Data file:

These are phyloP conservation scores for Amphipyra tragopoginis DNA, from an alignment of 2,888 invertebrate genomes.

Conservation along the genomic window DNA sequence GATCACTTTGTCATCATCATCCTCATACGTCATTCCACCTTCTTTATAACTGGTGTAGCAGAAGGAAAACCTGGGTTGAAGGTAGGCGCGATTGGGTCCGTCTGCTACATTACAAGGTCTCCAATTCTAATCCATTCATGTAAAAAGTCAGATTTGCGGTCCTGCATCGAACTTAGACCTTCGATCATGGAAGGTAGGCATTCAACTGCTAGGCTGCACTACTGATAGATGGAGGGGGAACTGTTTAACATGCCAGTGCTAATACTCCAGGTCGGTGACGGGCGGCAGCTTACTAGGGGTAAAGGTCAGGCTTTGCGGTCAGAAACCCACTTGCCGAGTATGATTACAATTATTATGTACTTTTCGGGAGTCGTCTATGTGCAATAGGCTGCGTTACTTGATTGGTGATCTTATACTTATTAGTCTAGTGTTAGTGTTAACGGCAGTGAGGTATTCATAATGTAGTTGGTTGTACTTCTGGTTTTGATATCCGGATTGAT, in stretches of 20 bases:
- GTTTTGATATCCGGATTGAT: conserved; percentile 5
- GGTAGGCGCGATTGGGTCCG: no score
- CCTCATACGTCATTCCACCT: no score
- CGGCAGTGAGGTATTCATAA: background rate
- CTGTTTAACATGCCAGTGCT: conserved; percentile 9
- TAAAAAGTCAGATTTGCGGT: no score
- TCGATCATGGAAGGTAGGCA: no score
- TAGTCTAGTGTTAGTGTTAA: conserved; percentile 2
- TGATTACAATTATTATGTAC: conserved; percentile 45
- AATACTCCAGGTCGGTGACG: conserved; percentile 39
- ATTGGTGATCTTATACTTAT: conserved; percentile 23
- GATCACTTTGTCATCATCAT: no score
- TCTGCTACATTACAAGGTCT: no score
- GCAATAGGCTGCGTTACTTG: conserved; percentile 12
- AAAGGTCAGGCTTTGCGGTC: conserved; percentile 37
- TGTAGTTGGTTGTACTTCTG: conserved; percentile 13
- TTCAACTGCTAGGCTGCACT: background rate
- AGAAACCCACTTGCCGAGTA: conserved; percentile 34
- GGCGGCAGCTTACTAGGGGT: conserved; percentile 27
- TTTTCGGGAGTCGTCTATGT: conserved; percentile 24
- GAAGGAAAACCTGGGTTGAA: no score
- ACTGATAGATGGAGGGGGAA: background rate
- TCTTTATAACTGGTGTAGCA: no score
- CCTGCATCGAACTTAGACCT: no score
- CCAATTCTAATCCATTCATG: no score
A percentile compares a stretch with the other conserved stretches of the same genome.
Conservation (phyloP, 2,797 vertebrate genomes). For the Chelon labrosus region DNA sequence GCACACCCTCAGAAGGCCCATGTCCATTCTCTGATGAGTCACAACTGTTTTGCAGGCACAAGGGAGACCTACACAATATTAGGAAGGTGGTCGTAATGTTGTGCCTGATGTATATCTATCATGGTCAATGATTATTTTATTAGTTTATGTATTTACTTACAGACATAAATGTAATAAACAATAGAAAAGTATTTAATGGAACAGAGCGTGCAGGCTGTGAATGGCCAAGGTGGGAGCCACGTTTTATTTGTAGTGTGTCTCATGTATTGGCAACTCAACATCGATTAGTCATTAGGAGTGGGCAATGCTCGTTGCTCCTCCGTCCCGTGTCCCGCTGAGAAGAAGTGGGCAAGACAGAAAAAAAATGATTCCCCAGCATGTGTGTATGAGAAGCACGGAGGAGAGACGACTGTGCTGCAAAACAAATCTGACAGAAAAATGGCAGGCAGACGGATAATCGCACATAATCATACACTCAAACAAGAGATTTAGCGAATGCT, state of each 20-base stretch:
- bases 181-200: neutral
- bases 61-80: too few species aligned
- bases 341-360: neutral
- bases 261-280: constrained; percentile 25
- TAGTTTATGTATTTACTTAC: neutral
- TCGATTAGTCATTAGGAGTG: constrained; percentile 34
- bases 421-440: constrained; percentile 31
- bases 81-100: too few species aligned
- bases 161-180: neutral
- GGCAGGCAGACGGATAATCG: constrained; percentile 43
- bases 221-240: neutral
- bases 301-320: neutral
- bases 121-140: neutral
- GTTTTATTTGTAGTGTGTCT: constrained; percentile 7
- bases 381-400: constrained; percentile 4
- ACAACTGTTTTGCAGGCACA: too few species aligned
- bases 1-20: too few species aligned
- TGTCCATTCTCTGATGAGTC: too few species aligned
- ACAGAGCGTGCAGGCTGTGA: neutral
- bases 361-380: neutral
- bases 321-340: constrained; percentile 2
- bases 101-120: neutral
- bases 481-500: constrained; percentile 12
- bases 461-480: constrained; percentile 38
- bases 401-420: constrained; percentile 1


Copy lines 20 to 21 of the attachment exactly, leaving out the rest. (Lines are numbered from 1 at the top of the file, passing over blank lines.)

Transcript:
- AGAAACCCACTTGCCGAGTA: conserved; percentile 34
- GGCGGCAGCTTACTAGGGGT: conserved; percentile 27